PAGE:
But let’s not get bogged down in the supporting figures on the sidelines. The king runs this show, and Hiddleston’s Henry V assumes every role required of him and others besides. Every mask he dons suits him, and he moves from one aspect of idealized masculine kingship to another with the masterful command of one of Elizabethan stage’s star actors. He is as heroic in war as he is charmingly hesitant in the comical wooing of Catherine of Valois (Mélanie Thierry), promised to him as his future bride in the post-Azincourt negotiations with the beaten French King (Lambert Wilson). The common touch learned from his Eastcheap education from Falstaff and his circle does him credit, as he moves disguised among his men the night before the great battle to gain the measure of their morale; he even refrains from punishing one such soldier for an unrealized insult to the clandestine king.

But Henry is not afraid to get his hands dirty to consolidate his power, either. Although his exposure and execution of traitors at Southampton is left out of the early acts as an instructive object lesson in his newfound cold calculation, this king does forbid looting and wasteful foraging by his army in enemy lands (no wonder they were hungry and demoralized on the eve of battle; unpaid and scantily-supplied medieval armies relied on such activities to fill their purses and their bellies). When one of his old acquaintances in Falstaff’s circles, Bardolph (Tom Georgeson), is caught red-handed stealing from a church and good Harry sees him swinging from a tree branch, the king not without feeling but not moved to special treatment either. There are rules, firm lines of demarcation between the king and his subjects now, and though he will inspire and lead them, he is now inescapably above them, as it must be.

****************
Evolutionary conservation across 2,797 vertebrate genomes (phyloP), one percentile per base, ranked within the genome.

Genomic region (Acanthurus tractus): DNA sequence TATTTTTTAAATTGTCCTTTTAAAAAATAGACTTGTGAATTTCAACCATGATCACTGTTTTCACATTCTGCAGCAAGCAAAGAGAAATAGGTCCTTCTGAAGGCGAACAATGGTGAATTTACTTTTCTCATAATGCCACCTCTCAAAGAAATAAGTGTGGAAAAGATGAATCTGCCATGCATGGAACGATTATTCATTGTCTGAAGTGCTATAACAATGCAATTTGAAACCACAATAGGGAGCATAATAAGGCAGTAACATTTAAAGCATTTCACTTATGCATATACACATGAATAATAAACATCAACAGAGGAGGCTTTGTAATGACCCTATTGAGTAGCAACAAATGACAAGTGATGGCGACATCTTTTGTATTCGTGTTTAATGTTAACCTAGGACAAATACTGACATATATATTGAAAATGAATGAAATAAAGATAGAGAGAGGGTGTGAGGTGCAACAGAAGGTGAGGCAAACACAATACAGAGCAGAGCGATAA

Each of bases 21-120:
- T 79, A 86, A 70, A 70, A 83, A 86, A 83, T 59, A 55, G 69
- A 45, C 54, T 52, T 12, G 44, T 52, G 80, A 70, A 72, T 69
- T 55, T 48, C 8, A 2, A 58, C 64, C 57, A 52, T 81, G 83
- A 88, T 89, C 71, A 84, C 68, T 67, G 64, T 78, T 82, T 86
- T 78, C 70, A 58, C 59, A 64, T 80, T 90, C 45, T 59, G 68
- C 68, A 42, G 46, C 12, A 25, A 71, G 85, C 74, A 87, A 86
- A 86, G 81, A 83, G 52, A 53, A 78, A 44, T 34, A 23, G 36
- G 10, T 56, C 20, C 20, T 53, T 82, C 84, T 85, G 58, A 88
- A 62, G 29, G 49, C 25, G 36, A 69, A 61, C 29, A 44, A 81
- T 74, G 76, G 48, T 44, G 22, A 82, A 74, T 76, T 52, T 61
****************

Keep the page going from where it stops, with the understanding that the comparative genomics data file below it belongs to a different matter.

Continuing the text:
This vision of the role of the King of England is symbolized most clearly in The Hollow Crown‘s staging of Henry’s famed St. Crispin’s Day speech before the Battle of Agincourt. Compare it with two prominent previous film adaptations of the speech, Laurence Olivier’s 1944 film version and Kenneth Branagh’s 1989 take on the material. Olivier’s rich vocal performance rises and falls even as it tips into Received Pronunciation haughtiness, providing its own unique music (there is no score, only the voice of the king). Henry, in plain period dress (and with his ridiculous yet historically accurate haircut), walks among his troops, making occasional eye contact, speaking to all but also to each, predicting a collective memory of glory instead of a brutal, violent end. Olivier, also the director, shoots the whole speech in a single take and never once cuts to a close-up, as the camera approaches the speaker no nearer than a 3/4s view and mostly keeping the speechifying figure and the army pressing around him in medium range, with a subtle pullback as he finishes. Henry ends the speech standing on the bed of a humble cart that nonetheless elevates him above them like a campaign pedestal. The nationalist politics of the speech had to have been impossible to ignore in 1944, as Britain strove against Hitler’s war machine. When he closes with his final flourish to a mass cheer, the populism of the king’s appeal is undoubtable, but he remains above and apart.